Bronislaw Huberman and the formation of the Israeli Philharmonic

Janet Horvath_019#2 4x5Guest Blogger: Janet Horvath is the author of Playing Less Hurt. Below is a blog post she did on her blog at Interlude.

The legendary violinist and peace activist Bronislaw Huberman was born in Poland December 19, 1882 of Jewish parents. His prodigious talent was manifest at a very early age and it soon became evident that he needed the best teacher in Europe. In 1892 his parents took him to Berlin to study with the pre-eminent and irascible violin teacher Joseph Joachim. Even though the ten-year-old child dazzled Joachim, the teacher and student didn’t get along. When Huberman turned fourteen he left his teacher to begin touring as a virtuoso, never returning to study.

Huberman’s extraordinary career took him all over Europe including in Palestine in 1929. The land mesmerized him and his hope was to establish culture and classical music there. As the dark days of the Nazi party loomed in the 1930’s Huberman presaged the horrific fate of the Jewish people. Hitler’s agenda made itself more and more evident between 1933 -1936. Huberman made extreme efforts to save Jewish musicians and get them out of Europe. He declined invitations to perform in Germany with the prominent conductor Wilhelm Furwängler and he dared speak out to the German intelligentsia in an open letter pleading for adherence to the essential values of empathy and humanity.

Foreseeing the immense tragedy unfolding before his eyes, Huberman attempted to raise funds and awareness for an orchestra in Palestine.

Huberman performed countless concerts all over the world and in October of 1934, he traveled to America to play an amazing forty-two concerts in sixty days. He performed with the New York Philharmonic, Bruno Walter conducting and chamber music with famed pianist Arthur Schnabel. After recording, one day, Huberman met John Royal from NBC for lunch. Huberman waxed eloquent about his dream for the Palestine Orchestra. When he asked Royal who he thought should conduct the first performance of the orchestra Royal replied, “Why not ask Toscanini to conduct for you?” Huberman had not expected an enthusiastic response from the great maestro. But Toscanini was a pre-eminent figure in the anti-fascist movement. Due to his firm beliefs he had refused to conduct at the Wagner festival in Bayreuth in 1933. Toscanini thought that the performance of an “orchestra of émigrés” would be a powerful anti-Nazi statement.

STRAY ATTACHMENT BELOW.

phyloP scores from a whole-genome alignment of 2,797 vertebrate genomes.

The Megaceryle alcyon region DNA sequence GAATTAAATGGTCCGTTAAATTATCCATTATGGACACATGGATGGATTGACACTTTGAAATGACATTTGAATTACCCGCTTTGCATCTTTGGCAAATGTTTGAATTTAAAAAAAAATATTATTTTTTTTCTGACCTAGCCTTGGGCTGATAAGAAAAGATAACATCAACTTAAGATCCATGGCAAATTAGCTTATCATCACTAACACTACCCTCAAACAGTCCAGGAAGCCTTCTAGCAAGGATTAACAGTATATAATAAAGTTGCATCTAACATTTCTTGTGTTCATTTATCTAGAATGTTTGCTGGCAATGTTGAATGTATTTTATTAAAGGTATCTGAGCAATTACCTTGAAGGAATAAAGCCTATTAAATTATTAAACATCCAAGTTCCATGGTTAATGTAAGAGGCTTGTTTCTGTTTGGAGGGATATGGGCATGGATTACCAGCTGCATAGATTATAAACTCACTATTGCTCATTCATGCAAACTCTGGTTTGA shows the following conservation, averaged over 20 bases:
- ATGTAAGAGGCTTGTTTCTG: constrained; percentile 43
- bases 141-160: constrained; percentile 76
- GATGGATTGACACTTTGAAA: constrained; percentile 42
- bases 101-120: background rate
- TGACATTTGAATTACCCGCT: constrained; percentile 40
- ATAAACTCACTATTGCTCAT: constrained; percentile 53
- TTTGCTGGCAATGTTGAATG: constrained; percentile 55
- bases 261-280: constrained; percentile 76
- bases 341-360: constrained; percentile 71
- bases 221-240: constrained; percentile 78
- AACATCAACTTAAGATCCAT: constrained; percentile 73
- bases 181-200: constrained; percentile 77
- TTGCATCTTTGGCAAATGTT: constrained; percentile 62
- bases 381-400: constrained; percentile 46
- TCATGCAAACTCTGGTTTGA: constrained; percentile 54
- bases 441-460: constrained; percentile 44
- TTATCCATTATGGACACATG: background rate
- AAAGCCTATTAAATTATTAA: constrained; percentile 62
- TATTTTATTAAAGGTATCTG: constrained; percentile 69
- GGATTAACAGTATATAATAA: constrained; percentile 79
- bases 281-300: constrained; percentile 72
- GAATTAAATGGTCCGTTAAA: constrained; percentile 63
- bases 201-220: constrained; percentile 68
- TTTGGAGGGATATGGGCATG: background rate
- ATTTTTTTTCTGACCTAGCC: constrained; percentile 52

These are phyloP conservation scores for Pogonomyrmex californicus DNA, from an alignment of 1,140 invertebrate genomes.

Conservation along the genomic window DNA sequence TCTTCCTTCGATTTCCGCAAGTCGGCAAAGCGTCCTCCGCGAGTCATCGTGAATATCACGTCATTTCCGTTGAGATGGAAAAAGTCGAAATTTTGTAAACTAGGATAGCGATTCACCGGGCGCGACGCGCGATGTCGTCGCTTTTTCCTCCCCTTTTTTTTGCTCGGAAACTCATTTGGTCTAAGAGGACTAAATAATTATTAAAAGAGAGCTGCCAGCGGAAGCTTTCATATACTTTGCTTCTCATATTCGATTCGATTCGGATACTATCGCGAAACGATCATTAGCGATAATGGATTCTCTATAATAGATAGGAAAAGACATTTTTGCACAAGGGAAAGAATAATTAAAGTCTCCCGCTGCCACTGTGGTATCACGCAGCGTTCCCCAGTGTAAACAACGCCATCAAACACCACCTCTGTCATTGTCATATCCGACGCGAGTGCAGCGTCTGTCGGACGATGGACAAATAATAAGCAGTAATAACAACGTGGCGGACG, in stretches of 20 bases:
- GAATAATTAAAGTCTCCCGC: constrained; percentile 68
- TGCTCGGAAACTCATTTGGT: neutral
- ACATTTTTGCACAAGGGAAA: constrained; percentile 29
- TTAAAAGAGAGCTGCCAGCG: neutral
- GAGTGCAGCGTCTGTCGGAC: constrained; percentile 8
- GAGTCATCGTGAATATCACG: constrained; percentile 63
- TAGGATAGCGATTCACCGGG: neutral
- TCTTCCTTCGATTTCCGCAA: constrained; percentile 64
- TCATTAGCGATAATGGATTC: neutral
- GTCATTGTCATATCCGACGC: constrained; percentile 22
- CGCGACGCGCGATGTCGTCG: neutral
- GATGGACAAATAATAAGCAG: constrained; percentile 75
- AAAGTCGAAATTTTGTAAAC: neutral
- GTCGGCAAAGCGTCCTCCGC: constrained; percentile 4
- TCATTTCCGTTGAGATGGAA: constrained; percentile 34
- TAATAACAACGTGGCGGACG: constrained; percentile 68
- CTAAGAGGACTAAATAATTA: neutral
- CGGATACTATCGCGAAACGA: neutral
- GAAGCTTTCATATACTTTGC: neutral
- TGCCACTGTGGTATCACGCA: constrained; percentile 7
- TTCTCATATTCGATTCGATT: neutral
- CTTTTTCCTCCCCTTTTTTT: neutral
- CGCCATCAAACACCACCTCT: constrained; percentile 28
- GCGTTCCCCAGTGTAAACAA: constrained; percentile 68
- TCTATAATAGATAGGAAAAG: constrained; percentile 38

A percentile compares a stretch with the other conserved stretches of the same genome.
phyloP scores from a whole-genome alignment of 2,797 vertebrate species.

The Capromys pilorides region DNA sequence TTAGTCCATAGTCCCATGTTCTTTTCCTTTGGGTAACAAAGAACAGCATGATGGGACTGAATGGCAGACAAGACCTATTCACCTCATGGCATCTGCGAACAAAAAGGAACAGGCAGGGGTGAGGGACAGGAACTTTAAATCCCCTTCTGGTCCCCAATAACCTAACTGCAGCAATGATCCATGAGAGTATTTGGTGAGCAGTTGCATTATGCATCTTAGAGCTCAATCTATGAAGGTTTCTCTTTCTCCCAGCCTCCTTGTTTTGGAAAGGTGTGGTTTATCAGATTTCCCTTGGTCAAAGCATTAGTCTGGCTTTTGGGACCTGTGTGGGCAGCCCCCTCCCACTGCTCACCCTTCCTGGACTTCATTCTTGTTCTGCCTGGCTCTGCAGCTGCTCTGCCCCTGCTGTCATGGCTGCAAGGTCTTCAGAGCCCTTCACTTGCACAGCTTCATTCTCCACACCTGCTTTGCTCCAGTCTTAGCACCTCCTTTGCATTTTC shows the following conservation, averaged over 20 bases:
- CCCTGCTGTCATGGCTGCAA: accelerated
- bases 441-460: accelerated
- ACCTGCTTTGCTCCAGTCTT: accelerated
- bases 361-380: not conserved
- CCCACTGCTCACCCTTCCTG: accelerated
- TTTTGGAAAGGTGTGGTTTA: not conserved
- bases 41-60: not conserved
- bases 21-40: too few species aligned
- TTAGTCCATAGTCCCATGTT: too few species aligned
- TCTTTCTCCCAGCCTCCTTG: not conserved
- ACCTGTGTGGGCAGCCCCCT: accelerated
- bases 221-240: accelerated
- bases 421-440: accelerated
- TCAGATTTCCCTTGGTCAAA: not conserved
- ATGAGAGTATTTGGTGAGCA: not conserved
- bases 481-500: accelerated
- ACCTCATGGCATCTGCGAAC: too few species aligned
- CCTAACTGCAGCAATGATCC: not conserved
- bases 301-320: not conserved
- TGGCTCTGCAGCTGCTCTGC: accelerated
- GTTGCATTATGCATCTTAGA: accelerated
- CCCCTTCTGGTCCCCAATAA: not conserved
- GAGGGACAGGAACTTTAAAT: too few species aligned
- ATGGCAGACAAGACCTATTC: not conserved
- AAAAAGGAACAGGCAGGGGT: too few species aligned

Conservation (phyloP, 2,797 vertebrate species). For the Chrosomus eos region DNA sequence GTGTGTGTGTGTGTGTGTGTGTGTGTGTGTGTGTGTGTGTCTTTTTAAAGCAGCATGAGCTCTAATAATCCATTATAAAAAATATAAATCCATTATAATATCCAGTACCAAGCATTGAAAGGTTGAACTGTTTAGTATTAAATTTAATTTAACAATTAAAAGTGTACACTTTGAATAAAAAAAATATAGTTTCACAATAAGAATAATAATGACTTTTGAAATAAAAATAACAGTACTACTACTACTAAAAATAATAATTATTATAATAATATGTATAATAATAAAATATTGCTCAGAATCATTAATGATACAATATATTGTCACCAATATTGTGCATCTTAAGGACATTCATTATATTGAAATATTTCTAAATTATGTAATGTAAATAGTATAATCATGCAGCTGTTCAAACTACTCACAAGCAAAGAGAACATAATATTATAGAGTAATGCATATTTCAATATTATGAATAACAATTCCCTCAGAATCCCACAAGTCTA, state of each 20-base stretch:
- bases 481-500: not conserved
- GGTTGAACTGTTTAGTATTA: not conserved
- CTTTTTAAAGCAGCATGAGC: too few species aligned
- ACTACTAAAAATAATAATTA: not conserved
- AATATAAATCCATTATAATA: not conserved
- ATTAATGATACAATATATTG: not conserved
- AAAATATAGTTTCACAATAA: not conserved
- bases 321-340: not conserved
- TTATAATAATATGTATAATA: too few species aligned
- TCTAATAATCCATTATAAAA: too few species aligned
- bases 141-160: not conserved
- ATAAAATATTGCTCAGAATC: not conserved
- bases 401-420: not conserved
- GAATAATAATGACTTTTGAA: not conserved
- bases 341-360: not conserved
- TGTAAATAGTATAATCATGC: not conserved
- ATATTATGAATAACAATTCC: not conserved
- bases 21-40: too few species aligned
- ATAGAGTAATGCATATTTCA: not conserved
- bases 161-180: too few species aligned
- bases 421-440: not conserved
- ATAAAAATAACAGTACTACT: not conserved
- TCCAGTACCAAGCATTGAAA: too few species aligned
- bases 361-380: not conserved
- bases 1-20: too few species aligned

Keep reading this article on Interlude!

Playing Less Hurt

Making music at any level is a powerful gift. While musicians have endless resources for learning the basics of their instruments and the theory of music, few books have explored the other subtleties and complexities that musicians face in their quest to play with ease and skill. The demands of solitary practice, hectic rehearsal schedules, challenging repertoire, performance pressures, awkward postures, and other physical strains have left a trail of injured, hearing-impaired, and frustrated musicians who have had few resources to guide them.

Playing Less Hurt addresses this need with specific tools to avoid and alleviate injury. Impressively researched, the book is invaluable not only to musicians, but also to the coaches and medical professionals who work with them. Everyone from dentists to orthopedists, audiologists to neurologists, massage therapists and trainers will benefit from Janet Horvath’s coherent account of the physiology and psyche of a practicing musician. Writing with knowledge, sympathetic insight, humor, and aplomb, Horvath has created an essential resource for all musicians who want to play better and feel better.



Hal Leonard Performing Arts Publishing Group, the trade book division of Hal Leonard Corporations, publishes books on the performing arts under the imprints Hal Leonard Books, Backbeat Books, Amadeus Press, and Applause Theatre and Cinema Books.

Posted on February 5, 2013, in Classical & Opera and tagged , , , , , , , , , , , , , , , , , , , , . Bookmark the permalink. Leave a comment.

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